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5 Ways to Save on Estate Planning Costs

Oct 13, 2015

Estate plans aren’t cheap. But exactly how much you'll spend depends on a multitude of factors -- the complexity of your overall needs, the experience of the attorney involved, and your geographic location, since costs can vary greatly across various regions.

Fortunately, however, there are steps that consumers can take to better understand, and consequently reduce, potential estate planning costs.

1. Understand What You Need

Before you begin the estate planning process, have a sense of what you need. It can be helpful to talk to your financial advisor or to do some reading on estate planning so you understand the basics before you move forward.

At minimum, you'll want an advance directive for health care, a durable power of attorney, and a will. Many people also want or need trusts. For most of these documents, you’ll need an attorney to make sure they are properly prepared and implemented. One exception is the advance directive for health care: Most states offer a version online that you can implement on your own.

2. Talk Money Up Front

Even before an initial meeting, contact any potential estate planning attorney to determine how he or she charges. Attorneys may charge by the hour or offer a flat-fee service.

If the attorney charges by the hour, ask what the applicable hourly rate is, and get a sense of how long it will take; a lawyer should be able to give a general range for estate plans that cover what you and your family need.

Ask attorneys whether they offer a free consultation. Some will, others won't. And some attorneys may charge for a consultation, but then apply that amount to the ultimate fee if you decide to go forward.

Read Next: Do You Have A Will?

3. Understand Flat Fees

Flat fees can be advantageous because they provide certainty and let you understand how much the estate planning process will cost you. Make sure you understand what is included in the fee, however, and what is not.

For example, a flat fee may only apply if the estate plan is completed within a certain period of time (say, six months); typically it includes only a certain number of meetings, or a certain number of changes to critical documents once they are prepared.

Flat fees also usually depend upon the type and number of documents that make up your estate plan. As you can imagine, the greater the number of documents you need, the more complex the estate plan becomes --and the higher flat fee you'll pay.

4. Choose the Right Attorney

The qualities that matter most here are experience and rapport. Generally speaking, you want an attorney who has experience dealing with situations similar to your own, so don't be afraid to ask specific questions in this regard.

As for rapport: Because estate planning involves discussions of family relationships, finances, and mortality, it's important to choose someone with whom you feel comfortable disclosing these details. If you don't communicate all pertinent information to your attorney, you could wind up with a flawed estate plan, leaving beneficiaries either too much or too little access to assets.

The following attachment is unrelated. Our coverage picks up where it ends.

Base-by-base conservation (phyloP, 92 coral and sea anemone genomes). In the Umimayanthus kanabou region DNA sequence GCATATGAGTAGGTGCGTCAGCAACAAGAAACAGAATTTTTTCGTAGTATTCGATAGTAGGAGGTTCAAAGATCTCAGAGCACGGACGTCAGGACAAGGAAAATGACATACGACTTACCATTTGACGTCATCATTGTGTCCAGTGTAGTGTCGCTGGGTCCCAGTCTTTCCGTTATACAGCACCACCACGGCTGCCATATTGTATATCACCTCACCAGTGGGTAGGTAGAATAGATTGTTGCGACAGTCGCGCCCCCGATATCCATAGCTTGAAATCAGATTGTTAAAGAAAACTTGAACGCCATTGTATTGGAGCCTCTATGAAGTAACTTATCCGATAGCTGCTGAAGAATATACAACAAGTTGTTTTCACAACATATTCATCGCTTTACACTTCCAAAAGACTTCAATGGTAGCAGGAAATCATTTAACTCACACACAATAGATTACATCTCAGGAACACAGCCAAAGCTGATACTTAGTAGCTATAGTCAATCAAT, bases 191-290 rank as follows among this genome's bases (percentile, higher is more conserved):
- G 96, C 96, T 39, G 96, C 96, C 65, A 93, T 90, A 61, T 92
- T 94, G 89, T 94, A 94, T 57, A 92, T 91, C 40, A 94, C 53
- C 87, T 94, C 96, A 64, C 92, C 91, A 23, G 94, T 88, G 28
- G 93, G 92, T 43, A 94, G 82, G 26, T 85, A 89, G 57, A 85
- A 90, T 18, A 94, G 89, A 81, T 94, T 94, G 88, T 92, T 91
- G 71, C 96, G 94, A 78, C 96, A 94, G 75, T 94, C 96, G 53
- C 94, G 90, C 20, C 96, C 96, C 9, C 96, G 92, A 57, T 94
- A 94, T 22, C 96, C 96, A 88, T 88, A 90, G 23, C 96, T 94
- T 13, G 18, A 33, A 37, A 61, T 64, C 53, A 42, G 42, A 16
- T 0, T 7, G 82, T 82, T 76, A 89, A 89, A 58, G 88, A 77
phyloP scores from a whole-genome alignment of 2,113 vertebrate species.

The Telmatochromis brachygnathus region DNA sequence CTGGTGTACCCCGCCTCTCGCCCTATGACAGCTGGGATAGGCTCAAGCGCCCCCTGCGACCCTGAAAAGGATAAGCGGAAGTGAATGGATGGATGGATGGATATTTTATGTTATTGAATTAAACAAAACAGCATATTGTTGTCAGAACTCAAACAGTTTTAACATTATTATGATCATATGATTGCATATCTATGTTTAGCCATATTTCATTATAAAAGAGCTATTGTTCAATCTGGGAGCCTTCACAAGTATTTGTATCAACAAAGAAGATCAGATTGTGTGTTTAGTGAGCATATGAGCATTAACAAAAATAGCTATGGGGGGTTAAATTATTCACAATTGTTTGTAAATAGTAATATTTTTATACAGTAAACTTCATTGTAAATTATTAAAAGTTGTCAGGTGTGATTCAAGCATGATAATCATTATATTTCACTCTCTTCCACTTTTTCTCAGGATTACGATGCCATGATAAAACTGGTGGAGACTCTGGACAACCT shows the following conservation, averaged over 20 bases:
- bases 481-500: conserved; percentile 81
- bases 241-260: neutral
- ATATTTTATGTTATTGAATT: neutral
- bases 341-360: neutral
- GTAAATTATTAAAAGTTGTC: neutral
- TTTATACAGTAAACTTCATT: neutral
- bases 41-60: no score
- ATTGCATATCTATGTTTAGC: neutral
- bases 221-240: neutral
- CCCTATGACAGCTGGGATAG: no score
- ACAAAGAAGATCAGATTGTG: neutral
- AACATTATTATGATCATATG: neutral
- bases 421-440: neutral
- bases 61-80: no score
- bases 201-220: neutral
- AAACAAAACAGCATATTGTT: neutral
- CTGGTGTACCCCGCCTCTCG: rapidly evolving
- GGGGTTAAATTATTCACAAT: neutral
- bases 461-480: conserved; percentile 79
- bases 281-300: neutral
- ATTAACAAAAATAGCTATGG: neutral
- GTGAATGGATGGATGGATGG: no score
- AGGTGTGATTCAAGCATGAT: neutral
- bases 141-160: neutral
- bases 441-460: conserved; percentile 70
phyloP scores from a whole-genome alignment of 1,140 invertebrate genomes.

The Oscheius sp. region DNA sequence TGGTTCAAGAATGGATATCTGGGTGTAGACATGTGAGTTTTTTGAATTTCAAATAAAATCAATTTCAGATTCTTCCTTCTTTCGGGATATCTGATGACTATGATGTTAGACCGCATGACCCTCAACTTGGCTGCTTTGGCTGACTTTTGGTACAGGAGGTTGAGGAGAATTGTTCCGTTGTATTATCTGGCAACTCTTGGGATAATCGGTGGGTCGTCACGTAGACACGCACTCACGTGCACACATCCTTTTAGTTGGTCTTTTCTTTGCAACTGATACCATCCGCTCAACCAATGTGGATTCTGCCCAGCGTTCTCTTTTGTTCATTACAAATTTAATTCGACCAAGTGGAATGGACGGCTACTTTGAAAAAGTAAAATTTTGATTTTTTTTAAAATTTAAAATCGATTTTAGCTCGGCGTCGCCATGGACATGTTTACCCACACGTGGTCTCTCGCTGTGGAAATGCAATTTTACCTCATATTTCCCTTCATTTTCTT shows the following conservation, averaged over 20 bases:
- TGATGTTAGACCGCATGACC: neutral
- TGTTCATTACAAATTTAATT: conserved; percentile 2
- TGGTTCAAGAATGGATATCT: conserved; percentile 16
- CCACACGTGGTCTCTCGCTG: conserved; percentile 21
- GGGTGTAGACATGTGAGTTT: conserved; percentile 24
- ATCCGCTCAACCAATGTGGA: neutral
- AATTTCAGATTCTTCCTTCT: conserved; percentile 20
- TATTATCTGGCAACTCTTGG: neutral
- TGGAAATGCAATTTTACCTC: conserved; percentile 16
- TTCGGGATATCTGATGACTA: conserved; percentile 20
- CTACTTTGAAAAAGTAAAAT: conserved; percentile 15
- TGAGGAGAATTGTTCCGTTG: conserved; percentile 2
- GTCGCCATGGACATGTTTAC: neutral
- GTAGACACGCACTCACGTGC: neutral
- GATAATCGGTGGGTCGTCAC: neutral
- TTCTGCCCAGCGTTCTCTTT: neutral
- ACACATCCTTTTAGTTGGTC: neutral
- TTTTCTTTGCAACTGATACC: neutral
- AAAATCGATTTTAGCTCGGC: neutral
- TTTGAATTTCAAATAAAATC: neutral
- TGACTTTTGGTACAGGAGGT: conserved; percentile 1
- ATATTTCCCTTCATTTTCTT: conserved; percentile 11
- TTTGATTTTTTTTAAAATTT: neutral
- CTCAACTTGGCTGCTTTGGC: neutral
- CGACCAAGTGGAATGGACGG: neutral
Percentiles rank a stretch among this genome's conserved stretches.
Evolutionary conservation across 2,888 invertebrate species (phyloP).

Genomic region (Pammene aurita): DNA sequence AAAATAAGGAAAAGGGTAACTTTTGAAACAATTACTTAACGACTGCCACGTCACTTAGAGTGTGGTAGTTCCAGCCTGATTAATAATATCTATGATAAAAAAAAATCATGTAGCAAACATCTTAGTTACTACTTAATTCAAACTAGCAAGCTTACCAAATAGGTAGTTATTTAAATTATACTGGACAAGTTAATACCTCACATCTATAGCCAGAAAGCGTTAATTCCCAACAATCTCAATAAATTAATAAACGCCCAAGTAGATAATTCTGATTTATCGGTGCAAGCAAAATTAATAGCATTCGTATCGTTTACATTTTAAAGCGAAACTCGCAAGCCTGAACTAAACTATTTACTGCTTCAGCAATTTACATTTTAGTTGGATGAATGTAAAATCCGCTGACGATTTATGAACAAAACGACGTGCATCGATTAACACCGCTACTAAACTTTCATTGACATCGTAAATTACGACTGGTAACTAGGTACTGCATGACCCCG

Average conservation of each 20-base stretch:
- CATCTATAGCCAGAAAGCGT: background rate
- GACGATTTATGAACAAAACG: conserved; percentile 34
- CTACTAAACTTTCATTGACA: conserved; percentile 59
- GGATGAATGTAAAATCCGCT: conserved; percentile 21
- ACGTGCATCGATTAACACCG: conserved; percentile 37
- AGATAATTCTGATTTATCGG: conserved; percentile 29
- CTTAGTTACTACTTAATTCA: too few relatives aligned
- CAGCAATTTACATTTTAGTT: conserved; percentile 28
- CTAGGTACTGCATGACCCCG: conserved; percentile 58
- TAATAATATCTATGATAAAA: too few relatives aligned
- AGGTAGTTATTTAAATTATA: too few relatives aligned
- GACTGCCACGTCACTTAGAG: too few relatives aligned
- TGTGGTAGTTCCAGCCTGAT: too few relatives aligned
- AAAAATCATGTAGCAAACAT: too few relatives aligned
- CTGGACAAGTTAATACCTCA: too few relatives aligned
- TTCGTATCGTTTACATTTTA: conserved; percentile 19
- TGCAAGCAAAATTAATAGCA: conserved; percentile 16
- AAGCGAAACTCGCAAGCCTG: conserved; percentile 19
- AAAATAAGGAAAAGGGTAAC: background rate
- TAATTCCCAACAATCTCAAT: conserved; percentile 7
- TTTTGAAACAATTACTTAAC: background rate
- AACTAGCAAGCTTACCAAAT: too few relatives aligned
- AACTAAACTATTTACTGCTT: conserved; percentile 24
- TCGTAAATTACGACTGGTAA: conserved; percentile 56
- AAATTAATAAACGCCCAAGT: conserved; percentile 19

Remember that you don't always want the cheapest option. A skilled estate planning attorney may charge a higher price, but end up saving you money in the long run. If you become ill at some point and need help managing your finances, a good estate plan can ensure this happens in a cost-efficient manner, obviating the need for a court-appointed guardianship or conservatorship. (These can cost thousands of dollars to implement and maintain, easily outweighing the cost of an estate plan.)

A proper estate plan may also end up saving thousands of dollars for your family in probate costs.

Read Next: 10 Painless Steps to Estate Planning

5. Come Prepared -- and Decisive

Before your first meeting, ask your attorney what documents and information you need to bring to your meeting. The less time your attorney needs to spend gathering information, the less money you’ll ultimately end up spending.

Changing your mind once the documents are drafted can increase fees, so be prepared from the outset to answer pointed questions. Who will make your health care decision if you're incapacitated? Who should be the guardian of your children? Who should manage the assets for your children? How do you want to leave assets to your children?

As a general rule of thumb, the more time that passes from the beginning to the end of the estate planning process, the higher the fees tend to be. So the more quickly you can make decisions and have your documents finalized, the less time the attorney will need to spend refreshing his or her recollection of your specific situation because too much time has passed between meetings.

The cost of estate planning may seem intimidating, but don’t let it deter you. Remember that estate plans are critical to your assets and your family. Practicing these recommendations will not only make your estate plan more attainable, but can secure the future of your family and property.

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